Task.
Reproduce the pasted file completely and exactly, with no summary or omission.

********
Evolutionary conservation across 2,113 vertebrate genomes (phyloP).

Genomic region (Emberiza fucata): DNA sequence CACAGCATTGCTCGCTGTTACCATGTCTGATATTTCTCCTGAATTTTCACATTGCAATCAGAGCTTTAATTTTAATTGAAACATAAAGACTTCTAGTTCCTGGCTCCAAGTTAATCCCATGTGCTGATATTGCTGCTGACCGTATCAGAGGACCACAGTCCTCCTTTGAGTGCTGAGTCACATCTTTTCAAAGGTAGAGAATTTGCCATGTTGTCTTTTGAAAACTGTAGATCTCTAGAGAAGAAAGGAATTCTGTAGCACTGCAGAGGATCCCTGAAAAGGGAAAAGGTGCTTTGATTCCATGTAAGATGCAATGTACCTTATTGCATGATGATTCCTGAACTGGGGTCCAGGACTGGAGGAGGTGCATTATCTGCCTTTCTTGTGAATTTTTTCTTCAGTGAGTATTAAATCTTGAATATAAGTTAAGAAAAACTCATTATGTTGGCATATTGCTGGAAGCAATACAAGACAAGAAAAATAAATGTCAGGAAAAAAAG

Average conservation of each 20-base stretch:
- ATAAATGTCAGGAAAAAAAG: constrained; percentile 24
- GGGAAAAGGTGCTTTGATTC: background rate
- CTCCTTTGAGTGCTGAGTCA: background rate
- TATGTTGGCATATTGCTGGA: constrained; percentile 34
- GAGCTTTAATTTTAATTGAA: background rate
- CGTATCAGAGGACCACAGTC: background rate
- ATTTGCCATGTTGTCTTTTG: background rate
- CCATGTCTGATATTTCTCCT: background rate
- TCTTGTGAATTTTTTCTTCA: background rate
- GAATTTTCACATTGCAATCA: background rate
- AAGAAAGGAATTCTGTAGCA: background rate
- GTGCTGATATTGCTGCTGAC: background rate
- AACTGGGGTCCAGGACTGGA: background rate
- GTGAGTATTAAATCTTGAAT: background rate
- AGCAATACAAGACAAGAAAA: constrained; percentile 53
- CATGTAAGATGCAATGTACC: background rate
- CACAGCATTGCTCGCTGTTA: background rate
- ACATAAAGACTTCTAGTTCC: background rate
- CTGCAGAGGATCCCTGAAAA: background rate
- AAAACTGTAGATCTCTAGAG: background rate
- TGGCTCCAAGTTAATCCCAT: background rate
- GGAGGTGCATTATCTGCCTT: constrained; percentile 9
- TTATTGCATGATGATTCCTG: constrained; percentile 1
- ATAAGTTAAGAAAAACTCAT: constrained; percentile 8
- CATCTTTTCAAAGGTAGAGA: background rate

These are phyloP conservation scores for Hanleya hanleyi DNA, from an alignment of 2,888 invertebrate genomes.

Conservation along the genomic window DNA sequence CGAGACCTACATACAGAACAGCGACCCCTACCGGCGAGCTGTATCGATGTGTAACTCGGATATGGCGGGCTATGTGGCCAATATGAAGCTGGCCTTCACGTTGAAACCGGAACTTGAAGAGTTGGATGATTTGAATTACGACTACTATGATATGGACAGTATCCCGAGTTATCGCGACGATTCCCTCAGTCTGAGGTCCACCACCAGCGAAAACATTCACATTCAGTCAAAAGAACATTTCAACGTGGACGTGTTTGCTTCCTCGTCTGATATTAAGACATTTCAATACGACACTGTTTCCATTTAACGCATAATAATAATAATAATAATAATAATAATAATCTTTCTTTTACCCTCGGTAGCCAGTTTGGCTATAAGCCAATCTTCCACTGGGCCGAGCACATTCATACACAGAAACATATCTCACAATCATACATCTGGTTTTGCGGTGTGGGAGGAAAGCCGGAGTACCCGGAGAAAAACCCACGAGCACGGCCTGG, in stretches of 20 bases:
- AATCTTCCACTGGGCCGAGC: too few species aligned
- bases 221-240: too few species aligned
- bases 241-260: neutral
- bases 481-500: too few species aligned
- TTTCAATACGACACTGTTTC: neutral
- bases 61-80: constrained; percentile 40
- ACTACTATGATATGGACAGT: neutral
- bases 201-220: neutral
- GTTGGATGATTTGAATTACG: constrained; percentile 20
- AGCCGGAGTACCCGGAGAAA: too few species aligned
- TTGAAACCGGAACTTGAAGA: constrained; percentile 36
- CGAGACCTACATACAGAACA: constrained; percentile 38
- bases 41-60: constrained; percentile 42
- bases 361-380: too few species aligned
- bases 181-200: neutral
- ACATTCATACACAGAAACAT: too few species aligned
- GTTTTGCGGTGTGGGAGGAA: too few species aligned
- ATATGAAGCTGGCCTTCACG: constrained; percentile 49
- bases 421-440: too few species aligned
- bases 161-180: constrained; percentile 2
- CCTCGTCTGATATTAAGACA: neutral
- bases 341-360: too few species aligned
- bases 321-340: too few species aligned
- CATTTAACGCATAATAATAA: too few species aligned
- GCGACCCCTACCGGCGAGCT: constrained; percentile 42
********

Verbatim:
Evolutionary conservation across 2,113 vertebrate genomes (phyloP).

Genomic region (Emberiza fucata): DNA sequence CACAGCATTGCTCGCTGTTACCATGTCTGATATTTCTCCTGAATTTTCACATTGCAATCAGAGCTTTAATTTTAATTGAAACATAAAGACTTCTAGTTCCTGGCTCCAAGTTAATCCCATGTGCTGATATTGCTGCTGACCGTATCAGAGGACCACAGTCCTCCTTTGAGTGCTGAGTCACATCTTTTCAAAGGTAGAGAATTTGCCATGTTGTCTTTTGAAAACTGTAGATCTCTAGAGAAGAAAGGAATTCTGTAGCACTGCAGAGGATCCCTGAAAAGGGAAAAGGTGCTTTGATTCCATGTAAGATGCAATGTACCTTATTGCATGATGATTCCTGAACTGGGGTCCAGGACTGGAGGAGGTGCATTATCTGCCTTTCTTGTGAATTTTTTCTTCAGTGAGTATTAAATCTTGAATATAAGTTAAGAAAAACTCATTATGTTGGCATATTGCTGGAAGCAATACAAGACAAGAAAAATAAATGTCAGGAAAAAAAG

Average conservation of each 20-base stretch:
- ATAAATGTCAGGAAAAAAAG: constrained; percentile 24
- GGGAAAAGGTGCTTTGATTC: background rate
- CTCCTTTGAGTGCTGAGTCA: background rate
- TATGTTGGCATATTGCTGGA: constrained; percentile 34
- GAGCTTTAATTTTAATTGAA: background rate
- CGTATCAGAGGACCACAGTC: background rate
- ATTTGCCATGTTGTCTTTTG: background rate
- CCATGTCTGATATTTCTCCT: background rate
- TCTTGTGAATTTTTTCTTCA: background rate
- GAATTTTCACATTGCAATCA: background rate
- AAGAAAGGAATTCTGTAGCA: background rate
- GTGCTGATATTGCTGCTGAC: background rate
- AACTGGGGTCCAGGACTGGA: background rate
- GTGAGTATTAAATCTTGAAT: background rate
- AGCAATACAAGACAAGAAAA: constrained; percentile 53
- CATGTAAGATGCAATGTACC: background rate
- CACAGCATTGCTCGCTGTTA: background rate
- ACATAAAGACTTCTAGTTCC: background rate
- CTGCAGAGGATCCCTGAAAA: background rate
- AAAACTGTAGATCTCTAGAG: background rate
- TGGCTCCAAGTTAATCCCAT: background rate
- GGAGGTGCATTATCTGCCTT: constrained; percentile 9
- TTATTGCATGATGATTCCTG: constrained; percentile 1
- ATAAGTTAAGAAAAACTCAT: constrained; percentile 8
- CATCTTTTCAAAGGTAGAGA: background rate

These are phyloP conservation scores for Hanleya hanleyi DNA, from an alignment of 2,888 invertebrate genomes.

Conservation along the genomic window DNA sequence CGAGACCTACATACAGAACAGCGACCCCTACCGGCGAGCTGTATCGATGTGTAACTCGGATATGGCGGGCTATGTGGCCAATATGAAGCTGGCCTTCACGTTGAAACCGGAACTTGAAGAGTTGGATGATTTGAATTACGACTACTATGATATGGACAGTATCCCGAGTTATCGCGACGATTCCCTCAGTCTGAGGTCCACCACCAGCGAAAACATTCACATTCAGTCAAAAGAACATTTCAACGTGGACGTGTTTGCTTCCTCGTCTGATATTAAGACATTTCAATACGACACTGTTTCCATTTAACGCATAATAATAATAATAATAATAATAATAATAATCTTTCTTTTACCCTCGGTAGCCAGTTTGGCTATAAGCCAATCTTCCACTGGGCCGAGCACATTCATACACAGAAACATATCTCACAATCATACATCTGGTTTTGCGGTGTGGGAGGAAAGCCGGAGTACCCGGAGAAAAACCCACGAGCACGGCCTGG, in stretches of 20 bases:
- AATCTTCCACTGGGCCGAGC: too few species aligned
- bases 221-240: too few species aligned
- bases 241-260: neutral
- bases 481-500: too few species aligned
- TTTCAATACGACACTGTTTC: neutral
- bases 61-80: constrained; percentile 40
- ACTACTATGATATGGACAGT: neutral
- bases 201-220: neutral
- GTTGGATGATTTGAATTACG: constrained; percentile 20
- AGCCGGAGTACCCGGAGAAA: too few species aligned
- TTGAAACCGGAACTTGAAGA: constrained; percentile 36
- CGAGACCTACATACAGAACA: constrained; percentile 38
- bases 41-60: constrained; percentile 42
- bases 361-380: too few species aligned
- bases 181-200: neutral
- ACATTCATACACAGAAACAT: too few species aligned
- GTTTTGCGGTGTGGGAGGAA: too few species aligned
- ATATGAAGCTGGCCTTCACG: constrained; percentile 49
- bases 421-440: too few species aligned
- bases 161-180: constrained; percentile 2
- CCTCGTCTGATATTAAGACA: neutral
- bases 341-360: too few species aligned
- bases 321-340: too few species aligned
- CATTTAACGCATAATAATAA: too few species aligned
- GCGACCCCTACCGGCGAGCT: constrained; percentile 42